“There is no big gap,” Williams said Friday. “Here’s something – and listen, you can report it or write it, whatever you guys want – I think sometimes when people watch football, especially on TV, they see things that aren’t necessarily true. We know exactly what we’re seeing, and there is no big gaps in the middle. The only difference between playing a nine-technique and a six-technique – which means you’re head up on a tight end – is one guy is a little bit wider, and now they just switched gaps. The off-the-ball linebacker now has the inside gap and the other guy has the outside gap. The wide nine, there’s no big deal about it. Miami Dolphins new wide-nine defense ‘not what people think

    Here is Dolphin’s safety Malcom Jenkins on his run responsibilities:

    “It does put your safeties more into the box and into C gaps and the B gaps. But we’re not telling [the front four] to completely be up the field and abandon the run, because that’s just not sound.”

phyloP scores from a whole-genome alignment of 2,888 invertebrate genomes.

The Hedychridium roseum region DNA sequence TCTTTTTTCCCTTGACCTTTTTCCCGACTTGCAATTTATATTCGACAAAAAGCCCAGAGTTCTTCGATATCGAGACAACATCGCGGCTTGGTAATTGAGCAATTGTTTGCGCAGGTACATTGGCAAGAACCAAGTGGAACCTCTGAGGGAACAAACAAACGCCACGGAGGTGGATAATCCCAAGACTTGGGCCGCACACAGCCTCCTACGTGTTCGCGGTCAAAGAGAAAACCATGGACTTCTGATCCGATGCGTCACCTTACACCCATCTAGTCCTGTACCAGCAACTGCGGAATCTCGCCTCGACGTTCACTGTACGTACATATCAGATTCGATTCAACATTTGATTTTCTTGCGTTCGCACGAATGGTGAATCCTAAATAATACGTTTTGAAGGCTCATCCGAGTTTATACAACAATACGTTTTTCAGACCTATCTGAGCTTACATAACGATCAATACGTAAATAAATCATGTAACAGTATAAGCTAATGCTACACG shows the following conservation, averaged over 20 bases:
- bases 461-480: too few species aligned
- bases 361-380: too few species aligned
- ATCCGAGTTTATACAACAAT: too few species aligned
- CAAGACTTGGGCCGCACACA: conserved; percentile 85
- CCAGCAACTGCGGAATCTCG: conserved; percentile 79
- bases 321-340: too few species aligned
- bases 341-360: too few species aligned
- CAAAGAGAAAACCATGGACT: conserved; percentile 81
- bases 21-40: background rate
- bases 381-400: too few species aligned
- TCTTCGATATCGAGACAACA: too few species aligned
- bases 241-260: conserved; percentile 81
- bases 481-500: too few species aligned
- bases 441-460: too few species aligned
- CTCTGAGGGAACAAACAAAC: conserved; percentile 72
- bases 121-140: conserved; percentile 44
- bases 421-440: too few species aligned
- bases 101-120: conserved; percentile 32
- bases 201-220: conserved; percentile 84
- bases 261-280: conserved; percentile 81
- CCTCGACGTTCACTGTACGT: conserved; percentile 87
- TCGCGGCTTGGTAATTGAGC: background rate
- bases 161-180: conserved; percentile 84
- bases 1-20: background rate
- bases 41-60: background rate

Still, there are big differences. In this system, the safeties might not be able to run as free as they did when the defensive line was two-gapping to form a wall up front in the 3-4 the Eagles ran the last three years. This year, they will find themselves having to encounter more pulling linemen and will have to fight off more blocks.

    Again, no worries, Jenkins insists.

    “Last year [against the run], every gap was pretty much canceled and we funneled the ball to the outside and the safeties were just kind of unblocked, cleaning stuff up,” he said. “This one, you’re probably in the box more, taking on blockers, inside run fits and all of that.

    “We had to take on tight ends and stuff last year,” Jenkins said. “The only difference is literally the gaps. Last year, everybody’s two-gapping [up front], so all of the inside gaps are canceled, the linebackers are taking whatever shows up and the ball usually spills to the C or D gap, to the safety. So if you [did] get blocked, you’re just fighting off to the edge. This one, you’ll be inside fighting a block if you have to hold the inside guy. So it’s a little tougher, but it’s the same technique, different gap.” Eagle’s New Wide 9